Every Jew must exert himself with the mitzvah of ahavat Yisrael. This mitzvah demands that we be concerned with the welfare of our fellow-beings. If this applies to their material well-being, surely it does no less to their spiritual well-being, to “loving G‑d’s creatures and bringing them near to the Torah.” This is incumbent especially upon those who, by Divine Providence, happen to live in a place where there is some neglect of Torah and mitzvot, as we are taught that “In a place where there are no leading personalities ”-they have a special duty and merit to “strive to be a leading personality” (Avot 2:5).

This mitzvah may make substantial demands on one’s time and efforts, but the individual stands to benefit from his efforts just as do the people around him. This follows the principle of “[When] the poor and the man of medium wealth meet together, G‑d enlightens the eyes of both” (Proverbs 29:13). For just as it is with those who are rich and poor in the material sense, so, too, it is with those who are rich and poor in the spiritual sense: when the rich benefits the poor, the Almighty benefits the rich as well.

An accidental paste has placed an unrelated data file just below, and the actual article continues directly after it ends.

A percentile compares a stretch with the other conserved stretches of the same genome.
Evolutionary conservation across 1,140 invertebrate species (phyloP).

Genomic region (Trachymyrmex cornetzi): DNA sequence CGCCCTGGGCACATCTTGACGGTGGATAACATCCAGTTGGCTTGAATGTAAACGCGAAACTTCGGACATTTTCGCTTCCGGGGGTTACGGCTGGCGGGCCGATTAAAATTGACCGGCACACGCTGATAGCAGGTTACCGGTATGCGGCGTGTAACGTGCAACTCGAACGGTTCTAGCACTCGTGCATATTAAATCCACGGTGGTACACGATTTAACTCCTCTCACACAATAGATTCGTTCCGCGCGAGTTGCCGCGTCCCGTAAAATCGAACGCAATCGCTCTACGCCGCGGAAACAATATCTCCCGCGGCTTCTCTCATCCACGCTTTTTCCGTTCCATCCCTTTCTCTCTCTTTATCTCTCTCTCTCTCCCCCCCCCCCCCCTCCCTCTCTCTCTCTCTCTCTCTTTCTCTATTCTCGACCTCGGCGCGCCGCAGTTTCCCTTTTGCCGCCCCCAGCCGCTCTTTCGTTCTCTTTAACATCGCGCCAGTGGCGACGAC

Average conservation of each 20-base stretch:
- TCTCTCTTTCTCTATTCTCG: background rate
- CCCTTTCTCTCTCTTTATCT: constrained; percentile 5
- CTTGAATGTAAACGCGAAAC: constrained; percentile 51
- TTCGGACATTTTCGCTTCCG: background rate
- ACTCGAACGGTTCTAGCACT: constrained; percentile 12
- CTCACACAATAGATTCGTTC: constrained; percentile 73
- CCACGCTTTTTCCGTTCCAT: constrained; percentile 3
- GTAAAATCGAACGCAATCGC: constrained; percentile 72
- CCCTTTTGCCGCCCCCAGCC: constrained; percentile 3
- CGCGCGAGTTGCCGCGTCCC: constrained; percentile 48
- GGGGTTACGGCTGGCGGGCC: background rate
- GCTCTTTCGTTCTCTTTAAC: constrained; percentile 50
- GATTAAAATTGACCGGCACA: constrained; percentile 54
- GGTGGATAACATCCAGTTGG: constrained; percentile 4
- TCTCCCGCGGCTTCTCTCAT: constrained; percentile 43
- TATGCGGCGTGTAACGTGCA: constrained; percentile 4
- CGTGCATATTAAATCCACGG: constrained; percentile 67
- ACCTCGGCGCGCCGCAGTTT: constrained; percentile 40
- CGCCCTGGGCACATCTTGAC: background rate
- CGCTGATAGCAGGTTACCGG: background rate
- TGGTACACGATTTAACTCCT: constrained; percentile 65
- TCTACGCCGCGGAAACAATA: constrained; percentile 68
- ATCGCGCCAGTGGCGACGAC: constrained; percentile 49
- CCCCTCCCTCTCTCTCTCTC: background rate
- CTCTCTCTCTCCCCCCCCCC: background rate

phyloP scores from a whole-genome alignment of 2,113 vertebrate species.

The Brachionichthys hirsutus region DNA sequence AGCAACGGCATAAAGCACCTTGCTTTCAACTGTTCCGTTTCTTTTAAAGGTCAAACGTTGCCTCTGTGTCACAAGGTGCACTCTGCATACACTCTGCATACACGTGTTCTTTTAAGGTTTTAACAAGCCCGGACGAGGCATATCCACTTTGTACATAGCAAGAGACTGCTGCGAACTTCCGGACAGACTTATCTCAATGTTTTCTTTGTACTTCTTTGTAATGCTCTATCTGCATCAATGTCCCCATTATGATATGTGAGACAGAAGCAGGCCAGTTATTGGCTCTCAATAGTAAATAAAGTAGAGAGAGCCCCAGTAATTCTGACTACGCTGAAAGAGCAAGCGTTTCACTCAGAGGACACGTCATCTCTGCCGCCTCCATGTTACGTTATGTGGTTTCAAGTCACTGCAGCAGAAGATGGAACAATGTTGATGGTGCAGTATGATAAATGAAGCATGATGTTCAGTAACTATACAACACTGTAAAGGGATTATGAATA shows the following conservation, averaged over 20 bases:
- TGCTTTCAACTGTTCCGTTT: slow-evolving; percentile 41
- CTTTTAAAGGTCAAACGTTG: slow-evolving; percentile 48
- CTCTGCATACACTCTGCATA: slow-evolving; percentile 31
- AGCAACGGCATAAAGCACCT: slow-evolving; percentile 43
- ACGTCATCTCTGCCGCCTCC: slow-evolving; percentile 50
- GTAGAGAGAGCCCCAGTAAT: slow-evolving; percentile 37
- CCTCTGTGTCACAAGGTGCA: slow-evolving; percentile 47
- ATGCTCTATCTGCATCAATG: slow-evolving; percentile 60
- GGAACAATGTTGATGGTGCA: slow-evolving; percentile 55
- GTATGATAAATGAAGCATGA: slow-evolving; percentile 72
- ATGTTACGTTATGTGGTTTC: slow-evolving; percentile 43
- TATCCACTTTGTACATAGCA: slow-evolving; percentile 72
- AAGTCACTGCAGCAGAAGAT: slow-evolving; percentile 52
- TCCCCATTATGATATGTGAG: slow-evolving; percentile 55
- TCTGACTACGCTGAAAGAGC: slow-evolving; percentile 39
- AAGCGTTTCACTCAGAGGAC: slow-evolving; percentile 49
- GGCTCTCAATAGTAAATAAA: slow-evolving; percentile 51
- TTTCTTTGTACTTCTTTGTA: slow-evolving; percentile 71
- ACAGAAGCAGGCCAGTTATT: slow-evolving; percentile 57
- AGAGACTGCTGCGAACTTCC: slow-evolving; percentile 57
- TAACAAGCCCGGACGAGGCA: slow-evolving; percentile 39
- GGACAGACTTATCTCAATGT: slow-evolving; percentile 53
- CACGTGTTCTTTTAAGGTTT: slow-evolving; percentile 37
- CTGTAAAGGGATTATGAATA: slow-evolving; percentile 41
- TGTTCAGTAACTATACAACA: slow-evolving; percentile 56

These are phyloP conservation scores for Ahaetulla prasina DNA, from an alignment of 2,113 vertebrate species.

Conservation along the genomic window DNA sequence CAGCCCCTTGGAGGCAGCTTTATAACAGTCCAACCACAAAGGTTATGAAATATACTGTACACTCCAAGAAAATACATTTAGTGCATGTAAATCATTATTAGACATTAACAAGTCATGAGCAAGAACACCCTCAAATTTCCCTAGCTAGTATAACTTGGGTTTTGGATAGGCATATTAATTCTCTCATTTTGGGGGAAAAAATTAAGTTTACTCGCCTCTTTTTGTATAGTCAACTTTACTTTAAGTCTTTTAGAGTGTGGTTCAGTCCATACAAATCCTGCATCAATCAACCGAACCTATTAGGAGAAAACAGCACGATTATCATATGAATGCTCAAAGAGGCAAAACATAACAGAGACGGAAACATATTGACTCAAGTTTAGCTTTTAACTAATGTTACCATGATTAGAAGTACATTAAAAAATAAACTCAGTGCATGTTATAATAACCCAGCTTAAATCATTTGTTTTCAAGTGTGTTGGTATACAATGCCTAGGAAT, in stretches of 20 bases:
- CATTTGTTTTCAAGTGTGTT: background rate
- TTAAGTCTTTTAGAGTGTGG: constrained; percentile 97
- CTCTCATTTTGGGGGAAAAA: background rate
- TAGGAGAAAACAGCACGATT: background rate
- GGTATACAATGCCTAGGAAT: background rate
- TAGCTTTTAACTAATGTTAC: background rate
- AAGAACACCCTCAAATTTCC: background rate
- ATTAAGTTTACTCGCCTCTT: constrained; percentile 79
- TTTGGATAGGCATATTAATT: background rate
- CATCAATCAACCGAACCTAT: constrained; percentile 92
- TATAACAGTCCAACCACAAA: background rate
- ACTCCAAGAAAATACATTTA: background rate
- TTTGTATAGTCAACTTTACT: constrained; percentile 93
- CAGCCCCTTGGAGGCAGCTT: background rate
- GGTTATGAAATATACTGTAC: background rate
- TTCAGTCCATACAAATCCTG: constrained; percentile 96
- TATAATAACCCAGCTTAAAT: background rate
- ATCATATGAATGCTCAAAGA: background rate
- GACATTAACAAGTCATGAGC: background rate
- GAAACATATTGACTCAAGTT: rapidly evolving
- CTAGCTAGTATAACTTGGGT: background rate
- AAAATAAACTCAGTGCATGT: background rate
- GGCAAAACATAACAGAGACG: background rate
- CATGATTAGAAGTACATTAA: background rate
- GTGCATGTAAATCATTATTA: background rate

The act of tzedakah, whether it be material or spiritual, has the effect of “tzedakah exalts a people” (Proverbs 14:34). Chassidut explains this to mean that the benefactor’s mind and heart will be exalted (purified) a thousandfold. Thus, it is said in the Midrash: “You have given life to the soul of the poor, tomorrow the Almighty will give life to you, to your son and to your daughter.”

There is, then, personal benefit to the benefactor. Moreover, this also hastens the general redemption for all of Israel, as it is said that Israel shall be redeemed by virtue of tzedakah.